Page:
“But that one’s from 1921. Dumain killed himself in nineteen.”
“Well, so nothing. I think I’ll have to get a little book and write myself a list.”
“Don’t see why you shouldn’t, except…” He peered upwards. “What all’s the point?”
Writing paper. She wouldn’t use the booklet she jotted her shopping in, because this, in its way, belonged to Rothesay. Charmante had never known her employer have opinions as to purchases; he knew so little of what one bought to stock a larder, never mind what flour or butter cost. But the scientist in him liked seeing numbers.
For this reason, her poking in his things felt excusable. Inquiry, she might call it…though not excuse enough to shut her conscience up. A crescent-shaped duo of steps spanned a living room corner, flanked by built-in bookshelves. Double louvers led to the dining room…one door kept folded back, a narrow chest of drawers fitted behind. Two sofas faced over the rug. Under the coffee table lid, under the bench cushion, empty spaces…given Rothesay’s absent ways, she could believe he hadn’t discovered them. All the furniture was too new, too cheap, to have belonged to Dumain.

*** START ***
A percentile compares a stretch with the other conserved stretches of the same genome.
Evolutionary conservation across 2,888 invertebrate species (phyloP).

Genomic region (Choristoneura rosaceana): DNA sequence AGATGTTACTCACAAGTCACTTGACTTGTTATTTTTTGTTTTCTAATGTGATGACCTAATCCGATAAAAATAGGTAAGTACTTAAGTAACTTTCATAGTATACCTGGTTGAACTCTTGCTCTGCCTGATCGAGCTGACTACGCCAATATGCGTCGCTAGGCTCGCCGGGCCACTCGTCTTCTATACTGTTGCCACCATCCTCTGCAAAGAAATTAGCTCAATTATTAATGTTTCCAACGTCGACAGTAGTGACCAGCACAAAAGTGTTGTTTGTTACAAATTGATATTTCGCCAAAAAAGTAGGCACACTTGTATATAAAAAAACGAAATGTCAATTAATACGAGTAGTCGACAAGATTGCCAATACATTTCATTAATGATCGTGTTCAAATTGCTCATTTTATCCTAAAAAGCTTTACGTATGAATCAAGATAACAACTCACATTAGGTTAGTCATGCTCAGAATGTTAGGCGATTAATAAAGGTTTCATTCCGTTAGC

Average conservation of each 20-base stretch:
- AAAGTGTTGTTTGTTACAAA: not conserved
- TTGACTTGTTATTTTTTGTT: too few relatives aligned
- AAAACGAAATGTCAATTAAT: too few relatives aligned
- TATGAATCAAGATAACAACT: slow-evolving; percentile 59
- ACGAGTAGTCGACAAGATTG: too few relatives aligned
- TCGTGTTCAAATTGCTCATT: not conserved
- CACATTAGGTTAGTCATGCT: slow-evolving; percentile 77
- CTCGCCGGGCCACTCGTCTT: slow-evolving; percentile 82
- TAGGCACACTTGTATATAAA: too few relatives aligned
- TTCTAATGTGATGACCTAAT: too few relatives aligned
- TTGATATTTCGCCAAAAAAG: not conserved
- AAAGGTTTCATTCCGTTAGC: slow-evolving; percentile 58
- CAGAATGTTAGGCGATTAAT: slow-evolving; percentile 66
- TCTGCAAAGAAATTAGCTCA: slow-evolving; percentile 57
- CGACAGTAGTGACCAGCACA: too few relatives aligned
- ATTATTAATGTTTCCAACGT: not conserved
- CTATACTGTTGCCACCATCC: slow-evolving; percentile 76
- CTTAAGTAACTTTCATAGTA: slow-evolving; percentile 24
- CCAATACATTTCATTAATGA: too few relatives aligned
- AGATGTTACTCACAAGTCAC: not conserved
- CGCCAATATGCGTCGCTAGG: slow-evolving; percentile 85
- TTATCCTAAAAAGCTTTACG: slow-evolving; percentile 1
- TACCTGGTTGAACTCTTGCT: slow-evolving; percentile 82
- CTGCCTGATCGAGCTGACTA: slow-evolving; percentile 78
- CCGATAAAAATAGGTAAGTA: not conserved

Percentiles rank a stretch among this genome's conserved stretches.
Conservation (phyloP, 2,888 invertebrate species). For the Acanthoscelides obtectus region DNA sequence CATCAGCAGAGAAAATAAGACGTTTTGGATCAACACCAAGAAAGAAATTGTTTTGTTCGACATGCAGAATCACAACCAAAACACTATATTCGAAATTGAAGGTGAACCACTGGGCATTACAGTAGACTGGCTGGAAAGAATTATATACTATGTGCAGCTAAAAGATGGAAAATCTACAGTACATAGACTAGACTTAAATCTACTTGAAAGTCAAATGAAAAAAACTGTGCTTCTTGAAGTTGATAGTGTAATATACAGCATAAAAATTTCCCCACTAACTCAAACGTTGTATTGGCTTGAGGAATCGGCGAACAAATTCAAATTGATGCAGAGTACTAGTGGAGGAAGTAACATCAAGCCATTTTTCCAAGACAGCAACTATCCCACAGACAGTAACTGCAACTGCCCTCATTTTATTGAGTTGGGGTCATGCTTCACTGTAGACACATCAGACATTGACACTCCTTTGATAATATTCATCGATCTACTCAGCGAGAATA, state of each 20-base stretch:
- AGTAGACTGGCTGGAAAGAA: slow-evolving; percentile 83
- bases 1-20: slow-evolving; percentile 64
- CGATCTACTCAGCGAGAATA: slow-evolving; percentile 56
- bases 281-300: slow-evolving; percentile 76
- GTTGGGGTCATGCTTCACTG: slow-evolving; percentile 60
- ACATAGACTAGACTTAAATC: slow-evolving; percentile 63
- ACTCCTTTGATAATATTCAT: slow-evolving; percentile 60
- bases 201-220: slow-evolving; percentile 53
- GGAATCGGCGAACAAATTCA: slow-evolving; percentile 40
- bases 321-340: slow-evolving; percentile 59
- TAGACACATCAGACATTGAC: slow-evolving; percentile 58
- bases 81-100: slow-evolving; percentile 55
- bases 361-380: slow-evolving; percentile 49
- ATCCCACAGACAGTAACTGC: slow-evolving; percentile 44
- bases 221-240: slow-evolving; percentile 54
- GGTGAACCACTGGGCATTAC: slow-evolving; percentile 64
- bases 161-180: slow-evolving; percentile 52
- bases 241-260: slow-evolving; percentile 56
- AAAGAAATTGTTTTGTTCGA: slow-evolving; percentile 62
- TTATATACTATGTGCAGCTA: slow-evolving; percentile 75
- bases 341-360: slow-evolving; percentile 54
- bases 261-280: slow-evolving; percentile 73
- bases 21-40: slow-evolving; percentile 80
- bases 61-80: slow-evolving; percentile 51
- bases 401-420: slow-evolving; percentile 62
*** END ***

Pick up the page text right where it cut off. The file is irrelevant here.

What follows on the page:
His inherited things…
Had been sold? Damaged by smoke? Charmante could feel her nerves, while rummaging, as though eyes were on her. But she meant to befriend Charleton Dumain…
The chest’s top drawer held only broken spectacles, a fair collection of these; the next, an order for its own delivery. The remaining drawers, nothing.
She sat, a thing she did on the job only at lunchtime.
Those books she ran her feather duster over were leather-bound almanacs, encyclopedias, or…she eyed them now…Shakespeare, Chaucer, Bacon, Milton, The Decline and Fall of the Roman Empire, Gulliver’s Travels, Robinson Crusoe, The Old Curiosity Shop…
They were all alike, the kind people whose money could be spent that way bought on subscription, for just this reason. To fill shelves. To feel ready, armed with good purpose, for a day in retirement when they would sit and read them.
But…tilted, hidden in part by fancy woodwork…
She saw slim chalk blue, dwarfed by its neighbor’s spine. Standing, walking to the shelf, Charmante lost sight of the little book. It sat below eye level…why she hadn’t noticed it, dusting.
Mes Pensées. Blank sheets, that remained blank.
(2020, Stephanie Foster)